Caleb hand flew to his mouth as another upshot of bile snuck up on him. He took a few steps back into the hallway.

Mrs. Millebrand shook her head sorrowfully. “Oh, Harold.”

She yanked a handkerchief out of her bosom as she stepped towards him, casually stepping over Vincent’s body along the way. She wiped away the little weevils, dabbing the clean cloth on his delicate, rotting skin. Caleb saw a bug or two use her finger as a bridge to her dress sleeve.

“You really shouldn’t drool when we have guests, Harold.”

“Madam,” Caleb said firmly. “Your husband is being eaten alive. It would be an absolute cruelty on your part to continue his existence here where he’s poisoning the air with his decay.”

She slowly raised her head, locking eyes with him. Her dark pupils were filled with a chilling coldness, her mouth a straight line.

“You want to take Harold away?”

The lights dimmed perceptively for an instant. She straightened to her full height, clutching her handkerchief with a shaking fist. But her expression didn’t change.

Caleb took a step back. The sharp smell of cold penetrated his nostrils and made his eyes water.

His hand instinctively went to the revolver at his hip. He turned towards the exit but the carpet slipped out from his feet. He braced his shoulder for impact when he hit the ground.

As he rose, he felt a shooting pain in his leg. Mrs. Millebrand had her fingernails digging into his skin. She now had a more pallor aspect. Black rimmed her eyes and there was a gauntness to her cheeks. Her corporeal anomaly meant that Mrs. Millebrand must have been possessed by a Level 3 poltergeist.

“Harold hasn’t had anything to eat since the doctor’s sewn his mouth shut,” she mused innocently. She took up a piece of jagged porcelain. “Perhaps this little meat could be cooked down to something more soft and palatable.”

She hovered over him, the jagged piece of porcelain held just so for quick slicing. She was going for his neck and kept him down with a strength unusual for an old woman her size. The coldness of her skin came off her in waves.

Caleb reached hurriedly in his back pocket for a small vial of Holy Water. It was standard operating procedure to keep some handy just in case one should encounter a spiritual aberration. Since spiritual deviations have become a major problem for the police in the few years, it became imperative that some field officers carry it.

He uncorked the small bottle with his teeth and sprayed it on her. This seemed to only mildly irritate her. Her arms rashed over a little before healing.

Okay, a bit more aggressive evasive action then. He kicked the small old woman in the jaw with a sickening crack. This loosened her grip just enough for him to wrestle himself free and run towards the door.

He turned the knob but it was stuck. He checked the lock and it was unbolted yet grossly rusted over. Bits of chipping metal cut his finger.


Caleb looked over his shoulder and Mrs. Millebrand stood meekly a ways down the hall. Her head was cocked left unnaturally as she wrung her fingers.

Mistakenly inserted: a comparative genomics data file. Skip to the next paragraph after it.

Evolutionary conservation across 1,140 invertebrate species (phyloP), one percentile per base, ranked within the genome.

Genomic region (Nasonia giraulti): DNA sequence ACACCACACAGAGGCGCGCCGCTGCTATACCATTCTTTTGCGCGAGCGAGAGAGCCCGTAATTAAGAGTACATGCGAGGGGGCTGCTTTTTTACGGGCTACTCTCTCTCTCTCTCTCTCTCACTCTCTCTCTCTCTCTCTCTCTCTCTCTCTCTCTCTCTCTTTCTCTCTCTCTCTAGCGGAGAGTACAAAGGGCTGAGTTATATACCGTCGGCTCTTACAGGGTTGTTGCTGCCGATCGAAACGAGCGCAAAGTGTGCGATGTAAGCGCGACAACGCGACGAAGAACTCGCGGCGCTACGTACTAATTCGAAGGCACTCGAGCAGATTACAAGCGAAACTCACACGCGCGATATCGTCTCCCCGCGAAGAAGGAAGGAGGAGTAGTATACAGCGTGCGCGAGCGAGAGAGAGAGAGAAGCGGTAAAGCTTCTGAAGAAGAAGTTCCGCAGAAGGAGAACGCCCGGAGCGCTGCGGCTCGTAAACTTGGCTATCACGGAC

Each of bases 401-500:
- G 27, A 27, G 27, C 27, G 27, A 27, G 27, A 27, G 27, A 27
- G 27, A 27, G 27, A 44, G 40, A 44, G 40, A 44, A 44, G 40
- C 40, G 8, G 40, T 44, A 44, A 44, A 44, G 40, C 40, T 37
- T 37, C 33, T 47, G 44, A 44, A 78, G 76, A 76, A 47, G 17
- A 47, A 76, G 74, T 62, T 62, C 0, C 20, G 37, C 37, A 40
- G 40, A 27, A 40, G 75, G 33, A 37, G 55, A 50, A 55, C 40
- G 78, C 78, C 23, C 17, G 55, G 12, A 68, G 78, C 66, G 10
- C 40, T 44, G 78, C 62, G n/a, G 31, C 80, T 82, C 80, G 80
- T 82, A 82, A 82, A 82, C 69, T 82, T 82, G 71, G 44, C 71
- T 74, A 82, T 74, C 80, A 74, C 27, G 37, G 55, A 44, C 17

She paced towards him quickly. “Leaving so soon?”

Caleb slammed his shoulder against the door but it remained closed. He reached into his pocket and, just as Mrs. Millebrand got within grabbing distance, smashed a vial of salts against her head. Bits of flesh started melting away instantly. She let out a high pitch scream as she crumpled to her knees, scratching away at the salts that continued to burn into her. The air filled with the unpleasant smell of burning hair and skin.

He didn’t have long.

He raced back in the direction of the parlor. He was going to try for the window in the bathroom. It looked relatively normal when he peered through it. At the very least, he could signal someone in the other house to call for backup.

But first…

He stuck his head in the parlor. “Are you done playing dead yet?”

Vincent groaned, clutching his stomach as he slowly rose to his knees.

“I’ll have you know that the poisoning was real.”

“You had to have known that it was poisoned after the first sip.”

Vincent brushed himself off.

“Evil spirit or no, I’m not one to be rude to a polite host.” He shot Caleb a look. “Not only are you a bad guest, you’re a worst friend. Were you really going to leave me here?”

“In my humble opinion, you would’ve deserved whatever came to you,” Caleb deadpanned.

Vincent made an offended gesture.

In the corner of his eye, Caleb could see Mrs. Millebrand rising bolt straight from the ground. The uncanniness was accentuated by the lights flickering.

“We need to get to the bathroom.”

Vincent pushed past him. “The kitchen would be better.”

The kitchen was down a wide passage to the left. It sported an open space with a cast iron oven on the right and a small dining table in the center. There was also a small window on the back wall above the counter. It had a pleasant view of the next house’s brick side.

Caleb rushed the window but found that it wouldn’t budge either. On inspecting the pane, it looked aged from disuse.

“Well, so much for your idea,” Caleb said as he beat his hand against the frame.

“The spirit has full control of the house. We can’t leave if she doesn’t want us to.”

Caleb tested a fist against the glass. It felt solid. Any more force would end up breaking his hand.

“Well, that’s just perfect.” Caleb paced back towards the hallway. “We could perhaps get help. There’s a maid across the way–”

“It won’t do any good,” Vincent cut in casually as he walked past him. “While she’s in that state, anyone can enter, no one can leave.”

Vincent leisurely walked over to the oven and pulled a single cigarette from his breast pocket. He turned on the gas stove with a click and held the cigarette over an eye. It slowly smoldered until it caught, with smoke curling off the end.

“What are you doing?”

He turned another dial on the stove.